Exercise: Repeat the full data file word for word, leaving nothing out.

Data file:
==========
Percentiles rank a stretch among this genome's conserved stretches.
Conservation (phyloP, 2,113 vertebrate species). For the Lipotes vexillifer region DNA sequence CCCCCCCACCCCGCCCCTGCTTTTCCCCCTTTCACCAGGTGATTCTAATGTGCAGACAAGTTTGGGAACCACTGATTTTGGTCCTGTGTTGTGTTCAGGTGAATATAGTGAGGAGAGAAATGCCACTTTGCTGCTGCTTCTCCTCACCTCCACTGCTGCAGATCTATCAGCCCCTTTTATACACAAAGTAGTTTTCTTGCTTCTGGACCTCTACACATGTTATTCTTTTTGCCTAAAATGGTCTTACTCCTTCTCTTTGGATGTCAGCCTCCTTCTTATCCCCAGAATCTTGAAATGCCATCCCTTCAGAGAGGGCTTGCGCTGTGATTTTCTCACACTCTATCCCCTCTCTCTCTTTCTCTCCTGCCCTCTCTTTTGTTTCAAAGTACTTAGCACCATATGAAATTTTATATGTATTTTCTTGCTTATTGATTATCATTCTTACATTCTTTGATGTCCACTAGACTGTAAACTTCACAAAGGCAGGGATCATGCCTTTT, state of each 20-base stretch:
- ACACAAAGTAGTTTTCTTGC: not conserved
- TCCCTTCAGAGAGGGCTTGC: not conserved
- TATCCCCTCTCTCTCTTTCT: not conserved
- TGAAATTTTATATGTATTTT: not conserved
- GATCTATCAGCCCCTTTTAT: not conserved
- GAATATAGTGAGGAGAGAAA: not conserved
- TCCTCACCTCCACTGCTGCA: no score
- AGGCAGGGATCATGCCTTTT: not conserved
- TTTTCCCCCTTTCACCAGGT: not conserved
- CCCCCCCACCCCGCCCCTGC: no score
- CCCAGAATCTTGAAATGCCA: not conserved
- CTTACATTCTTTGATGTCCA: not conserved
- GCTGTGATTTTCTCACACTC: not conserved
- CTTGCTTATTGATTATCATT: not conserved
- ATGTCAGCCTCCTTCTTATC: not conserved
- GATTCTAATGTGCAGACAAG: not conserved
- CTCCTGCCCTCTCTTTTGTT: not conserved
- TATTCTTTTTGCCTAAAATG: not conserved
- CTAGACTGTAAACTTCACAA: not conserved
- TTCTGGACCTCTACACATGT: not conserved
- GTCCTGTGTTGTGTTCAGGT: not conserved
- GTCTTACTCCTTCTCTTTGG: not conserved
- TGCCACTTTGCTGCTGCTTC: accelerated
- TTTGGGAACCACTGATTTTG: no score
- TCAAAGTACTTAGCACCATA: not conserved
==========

Percentiles rank a stretch among this genome's conserved stretches.
Conservation (phyloP, 2,113 vertebrate species). For the Lipotes vexillifer region DNA sequence CCCCCCCACCCCGCCCCTGCTTTTCCCCCTTTCACCAGGTGATTCTAATGTGCAGACAAGTTTGGGAACCACTGATTTTGGTCCTGTGTTGTGTTCAGGTGAATATAGTGAGGAGAGAAATGCCACTTTGCTGCTGCTTCTCCTCACCTCCACTGCTGCAGATCTATCAGCCCCTTTTATACACAAAGTAGTTTTCTTGCTTCTGGACCTCTACACATGTTATTCTTTTTGCCTAAAATGGTCTTACTCCTTCTCTTTGGATGTCAGCCTCCTTCTTATCCCCAGAATCTTGAAATGCCATCCCTTCAGAGAGGGCTTGCGCTGTGATTTTCTCACACTCTATCCCCTCTCTCTCTTTCTCTCCTGCCCTCTCTTTTGTTTCAAAGTACTTAGCACCATATGAAATTTTATATGTATTTTCTTGCTTATTGATTATCATTCTTACATTCTTTGATGTCCACTAGACTGTAAACTTCACAAAGGCAGGGATCATGCCTTTT, state of each 20-base stretch:
- ACACAAAGTAGTTTTCTTGC: not conserved
- TCCCTTCAGAGAGGGCTTGC: not conserved
- TATCCCCTCTCTCTCTTTCT: not conserved
- TGAAATTTTATATGTATTTT: not conserved
- GATCTATCAGCCCCTTTTAT: not conserved
- GAATATAGTGAGGAGAGAAA: not conserved
- TCCTCACCTCCACTGCTGCA: no score
- AGGCAGGGATCATGCCTTTT: not conserved
- TTTTCCCCCTTTCACCAGGT: not conserved
- CCCCCCCACCCCGCCCCTGC: no score
- CCCAGAATCTTGAAATGCCA: not conserved
- CTTACATTCTTTGATGTCCA: not conserved
- GCTGTGATTTTCTCACACTC: not conserved
- CTTGCTTATTGATTATCATT: not conserved
- ATGTCAGCCTCCTTCTTATC: not conserved
- GATTCTAATGTGCAGACAAG: not conserved
- CTCCTGCCCTCTCTTTTGTT: not conserved
- TATTCTTTTTGCCTAAAATG: not conserved
- CTAGACTGTAAACTTCACAA: not conserved
- TTCTGGACCTCTACACATGT: not conserved
- GTCCTGTGTTGTGTTCAGGT: not conserved
- GTCTTACTCCTTCTCTTTGG: not conserved
- TGCCACTTTGCTGCTGCTTC: accelerated
- TTTGGGAACCACTGATTTTG: no score
- TCAAAGTACTTAGCACCATA: not conserved